Tuesday, July 25, 2017

Focus on plays and playwrights: a blog post in four acts

1) Tuesday, June 25, 7 pm, at Boswell:Victor Lodato, author of Edgar and Lucy.

We've been talking up Victor Lodato since his novel Edgar and Lucy came out. Heck, we've been talking up Victor Lodato since his first novel, Mathilda Savitch came out.

Here's our buyer Jason Kennedy talking about the book: "This tale of grief and love is told through the eyes of eight-year-old Edgar. He loves the two women in his life, his mother, Lucy, and his grandmother, Lucy's mother-in-law. Lucy is really unaware of how to raise her son (and she has not really come to grips with her own past traumas), and the grandmother is the one who takes care of him. When Edgar's grandmother dies, there is a lot of growing up that both Lucy and Edgar have to do together. Can they? Of course there will be trials ahead for this relationship when Edgar goes missing and Lucy has to desperately find him as a bearded stranger in a green truck explodes from nowhere to throw this book into darker territory. Love is what will hold Edgar and Lucy together. The writing just grabbed me and dragged me into its depths; I simply adored this novel and its characters."

Here's Cynthia D'Aprix Sweeney in The New York Times Book Review: "For all of its existential searching, Edgar and Lucy ends up being a riveting and exuberant ride, maybe best described by its young protagonist’s musings about his nascent life."

Lodato's story "Herman Melville, Volume One," appeared in The New Yorker. Here's an interview with Lodato and fiction editor Cressida Leyshon.

Lodato, however, is as well know for his plays as he is for his fiction. He is a recipient of the Weissberger Award for Motherhouse, and has also received a Helen Merrill Award, the John Golden Prize, and the Julie Harris Playwriting Award. Here's a list of his plays:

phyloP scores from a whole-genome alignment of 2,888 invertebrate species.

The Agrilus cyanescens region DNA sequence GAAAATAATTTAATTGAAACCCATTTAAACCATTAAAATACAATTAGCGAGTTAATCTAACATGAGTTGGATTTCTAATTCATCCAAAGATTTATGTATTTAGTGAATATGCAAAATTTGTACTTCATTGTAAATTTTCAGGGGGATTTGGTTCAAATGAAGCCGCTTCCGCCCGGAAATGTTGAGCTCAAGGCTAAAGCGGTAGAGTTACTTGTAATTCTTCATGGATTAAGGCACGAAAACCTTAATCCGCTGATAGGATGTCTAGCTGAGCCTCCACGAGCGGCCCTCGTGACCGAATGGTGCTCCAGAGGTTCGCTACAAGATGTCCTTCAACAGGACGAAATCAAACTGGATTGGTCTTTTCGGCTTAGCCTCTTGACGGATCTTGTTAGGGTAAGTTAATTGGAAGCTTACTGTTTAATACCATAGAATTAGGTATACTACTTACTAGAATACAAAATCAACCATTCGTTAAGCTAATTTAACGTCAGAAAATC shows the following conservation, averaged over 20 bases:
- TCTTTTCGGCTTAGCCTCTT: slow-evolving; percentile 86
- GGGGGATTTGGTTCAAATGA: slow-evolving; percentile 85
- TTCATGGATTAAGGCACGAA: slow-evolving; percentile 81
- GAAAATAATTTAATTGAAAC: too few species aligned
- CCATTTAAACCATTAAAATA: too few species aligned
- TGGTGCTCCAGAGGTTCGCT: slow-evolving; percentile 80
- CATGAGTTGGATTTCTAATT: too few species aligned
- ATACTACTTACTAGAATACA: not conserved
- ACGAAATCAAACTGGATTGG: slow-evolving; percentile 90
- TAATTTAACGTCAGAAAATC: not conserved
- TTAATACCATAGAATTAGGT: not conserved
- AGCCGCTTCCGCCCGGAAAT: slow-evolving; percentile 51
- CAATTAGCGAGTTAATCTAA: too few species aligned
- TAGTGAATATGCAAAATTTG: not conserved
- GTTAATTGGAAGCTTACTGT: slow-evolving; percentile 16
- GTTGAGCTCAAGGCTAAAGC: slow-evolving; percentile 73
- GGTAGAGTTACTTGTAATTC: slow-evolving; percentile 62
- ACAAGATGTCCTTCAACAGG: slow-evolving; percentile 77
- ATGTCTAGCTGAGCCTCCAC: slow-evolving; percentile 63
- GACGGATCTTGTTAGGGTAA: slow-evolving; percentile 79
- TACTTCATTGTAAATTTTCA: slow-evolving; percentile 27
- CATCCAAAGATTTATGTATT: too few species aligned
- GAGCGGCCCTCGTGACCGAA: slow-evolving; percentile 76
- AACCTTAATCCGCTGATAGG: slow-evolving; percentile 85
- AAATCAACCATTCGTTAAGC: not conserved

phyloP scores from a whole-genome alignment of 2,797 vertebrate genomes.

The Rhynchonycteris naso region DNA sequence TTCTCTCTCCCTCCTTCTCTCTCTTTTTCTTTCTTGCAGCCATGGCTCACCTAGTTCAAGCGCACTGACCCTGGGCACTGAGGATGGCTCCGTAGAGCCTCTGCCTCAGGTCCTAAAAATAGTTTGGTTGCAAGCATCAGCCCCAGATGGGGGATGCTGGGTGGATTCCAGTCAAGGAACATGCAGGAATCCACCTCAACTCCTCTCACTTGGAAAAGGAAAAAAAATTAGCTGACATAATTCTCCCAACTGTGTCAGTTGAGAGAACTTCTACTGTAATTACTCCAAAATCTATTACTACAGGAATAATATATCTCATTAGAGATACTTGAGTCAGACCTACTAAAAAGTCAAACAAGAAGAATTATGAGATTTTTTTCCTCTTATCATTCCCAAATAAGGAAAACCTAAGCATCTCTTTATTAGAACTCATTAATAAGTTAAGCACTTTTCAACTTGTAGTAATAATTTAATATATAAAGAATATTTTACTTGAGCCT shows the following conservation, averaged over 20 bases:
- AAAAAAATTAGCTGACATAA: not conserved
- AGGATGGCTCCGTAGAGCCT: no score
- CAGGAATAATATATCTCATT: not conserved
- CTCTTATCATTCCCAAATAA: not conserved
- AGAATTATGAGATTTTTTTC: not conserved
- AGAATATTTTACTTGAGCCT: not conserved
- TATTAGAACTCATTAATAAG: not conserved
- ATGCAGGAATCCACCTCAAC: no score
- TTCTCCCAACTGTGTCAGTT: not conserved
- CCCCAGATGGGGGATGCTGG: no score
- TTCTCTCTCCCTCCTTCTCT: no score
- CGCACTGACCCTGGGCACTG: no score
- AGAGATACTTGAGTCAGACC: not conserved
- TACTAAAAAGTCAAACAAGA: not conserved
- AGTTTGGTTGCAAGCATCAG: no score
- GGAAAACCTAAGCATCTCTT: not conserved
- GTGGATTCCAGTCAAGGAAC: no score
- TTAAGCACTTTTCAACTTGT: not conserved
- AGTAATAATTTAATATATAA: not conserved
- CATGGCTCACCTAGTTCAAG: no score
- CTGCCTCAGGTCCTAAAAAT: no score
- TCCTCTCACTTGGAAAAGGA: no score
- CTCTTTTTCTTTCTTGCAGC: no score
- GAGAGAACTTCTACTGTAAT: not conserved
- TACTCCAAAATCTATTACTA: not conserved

The Bread of Winter, with this from The Washington Post: "The Bread of Winter threads a heart-tugging story line into an apocalyptic vision that's as artfully elliptical as haiku. This spooky play has an anguished lyricism about it. It's like Matthew Arnold's famous poem "Dover Beach" rewritten for the era of carbon-footprint paranoia.”

3F, 4F, with this from the San Francisco Chronicle: “Tantalizingly quick-witted ... the dialogue has an exhilarating snap and tempo that reminds one of Edward Albee."

Arlington, with The New Yorker saying in their review: "It's hard to believe that this musical monologue…was written by a man, so accurately drawn is the inner life of Sara Jane, a young housewife whose husband is away at war."

And here are more plays: The Woman who Amuses Herself, Slay the Dragon, Wildlife, Motherhouse Dear Sara Jane, and The Eviction.

2) Wednesday, August 16, 7 pm, at Boswell: Irish Fest Preview event, featuring Kathleen Anne Kenney, author of Girl on the Leeside

As we mentioned last week, Wauwatosa raised Kathleen Anne Kennedy is appearing at the Irish Fest Literary Corner, with a preview event at Boswell. Boswellian Anne McMahon, who volunteers at Irish Fest, read Girl on the Leeside and enjoyed it.